Everybody wins in historic girls’ hoops tourney

Tara Starks
Courtesy of YouTube

A piece of “she-tory” took place in suburban Twin Cities last weekend. Three Black females led their nationally ranked girls’ high school basketball teams in the four-team 2022 Girls Basketball Invitational hosted Jan. 21-22 at Hopkins High School: Minneapolis North grad Tara Starks (Hopkins), Andrea Robinson (DeSoto, Texas) and Tamika Dudley (Sidwell Friends School, Washington, DC). 

Two of the four games last weekend featured two Black female HCs versus each other: Sidwell vs. Hopkins and Sidwell vs. DeSoto in the championship game, won last Saturday by Sidwell 60-55.

All three coaches have teams currently ranked in the nation’s top five: No. 1 Sidwell, No. 2 DeSoto and No. 3 Hopkins. All four squads featured several top-100 players who have either signed to play college ball next season or are being highly recruited.   

Tamika Dudley
Photo by Charles Hallman

Minnesota Coach Lindsay Whalen told the MSR, “To get this many good teams together for a tournament here in the middle of the season, to bring this much talent together, I think is really inspiring, and it keeps growing our game.  

“This whole weekend is gonna be fun,” added Hopkins senior guard Amaya Battle after her team’s 67-55 loss to Sidwell. Hopkins later defeated Grandview (Colo.) 66-37 in the third-place game.

Coaches Robinson and Dudley both told us that it was their first time being in Minnesota. “This is the first time that we’ve ever really traveled nationally,” said the DeSoto coach.  

Added Dudley, “It was a great experience for our kids. A great platform for girls’ basketball.”

“It is surreal,” admitted Robinson. “It is beyond important [that three Black female head coaches have top-ranked teams competing against each other], because we have to work so hard for everything that we do. We have to always excel and be exceptional.”

Photo by Charles Hallman Helen Williams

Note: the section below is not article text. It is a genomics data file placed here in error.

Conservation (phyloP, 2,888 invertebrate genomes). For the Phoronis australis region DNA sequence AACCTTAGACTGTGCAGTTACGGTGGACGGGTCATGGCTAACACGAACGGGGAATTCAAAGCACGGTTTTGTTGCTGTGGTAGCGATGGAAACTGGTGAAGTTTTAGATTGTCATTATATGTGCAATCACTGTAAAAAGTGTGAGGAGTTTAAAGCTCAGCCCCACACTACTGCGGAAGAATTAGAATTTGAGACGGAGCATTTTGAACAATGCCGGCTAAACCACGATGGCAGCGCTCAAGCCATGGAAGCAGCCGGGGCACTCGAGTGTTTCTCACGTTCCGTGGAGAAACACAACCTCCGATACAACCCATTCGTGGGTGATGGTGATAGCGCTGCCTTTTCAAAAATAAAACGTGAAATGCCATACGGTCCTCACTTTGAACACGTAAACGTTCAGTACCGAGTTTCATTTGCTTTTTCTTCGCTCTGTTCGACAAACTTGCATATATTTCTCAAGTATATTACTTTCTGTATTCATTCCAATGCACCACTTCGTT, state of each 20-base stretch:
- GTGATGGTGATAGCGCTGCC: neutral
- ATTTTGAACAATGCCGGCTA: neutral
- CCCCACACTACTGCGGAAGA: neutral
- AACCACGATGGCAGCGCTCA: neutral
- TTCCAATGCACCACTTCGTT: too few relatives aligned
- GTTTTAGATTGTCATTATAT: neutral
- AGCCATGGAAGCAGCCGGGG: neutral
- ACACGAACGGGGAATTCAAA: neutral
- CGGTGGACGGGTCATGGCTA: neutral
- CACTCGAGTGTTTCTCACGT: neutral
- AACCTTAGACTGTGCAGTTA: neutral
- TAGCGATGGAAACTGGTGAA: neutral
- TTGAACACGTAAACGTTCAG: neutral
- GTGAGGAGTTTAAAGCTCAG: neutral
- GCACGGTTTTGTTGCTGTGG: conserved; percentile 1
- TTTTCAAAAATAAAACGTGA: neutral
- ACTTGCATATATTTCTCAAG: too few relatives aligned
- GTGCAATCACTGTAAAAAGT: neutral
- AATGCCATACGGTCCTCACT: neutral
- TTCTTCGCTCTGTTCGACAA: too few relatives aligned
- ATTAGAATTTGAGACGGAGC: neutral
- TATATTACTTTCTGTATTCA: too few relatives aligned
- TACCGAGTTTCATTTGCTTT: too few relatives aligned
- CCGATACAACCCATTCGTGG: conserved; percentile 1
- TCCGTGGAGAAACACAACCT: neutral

“I think they are all tremendous leaders, very competent and great communicators,” stated ESPN Basketball Analyst Helen Williams, who called the nationally televised games. “They have the ability to build relationships with their players and get them to buy in, and that’s what makes them successful.

“The college coaches who recruit their kids know they are disciplined, that they have high basketball IQs, and that they are prepared for the next level,” added Williams.

Starks led Hopkins to the state semifinals last season in her first season as HC. “It’s a credit to what Coach Starks has done and what she’s done here for Hopkins,” said Whalen.

Robinson won her 500th game in November and won DeSoto’s first state championship in 2021. She had previously won two state titles at Fort Worth (TX) and Dunbar (2007, 2009) and reached the 2010 semifinals at Cedar Hill (TX) High School.

“My goal is to do right by kids, care about kids, create a platform for them to be successful young ladies,” said Robinson. “I’m doing my job. I’ve been doing this for over 20 years.”

Andrea Robinson
Photo by Charles Hallman

Before she came to Sidwell in 2019, Dudley won 20 or more games four times, reached four straight state tournaments, and won a regional championship in her 15-plus years of coaching. She told the MSR after her team’s victory over the host school, “I have a lot of respect for Hopkins. Their players are really, really good.

“I think what I love is coaching against women, just women in general, because there’s a lot of males in the sport, in the women’s game,” said Dudley. Grandview was coached by Josh Ulitzky. “So when you do face another female, that’s great.

“And then to have a [Black] female… It’s such a historic occasion. This is a win-win situation.”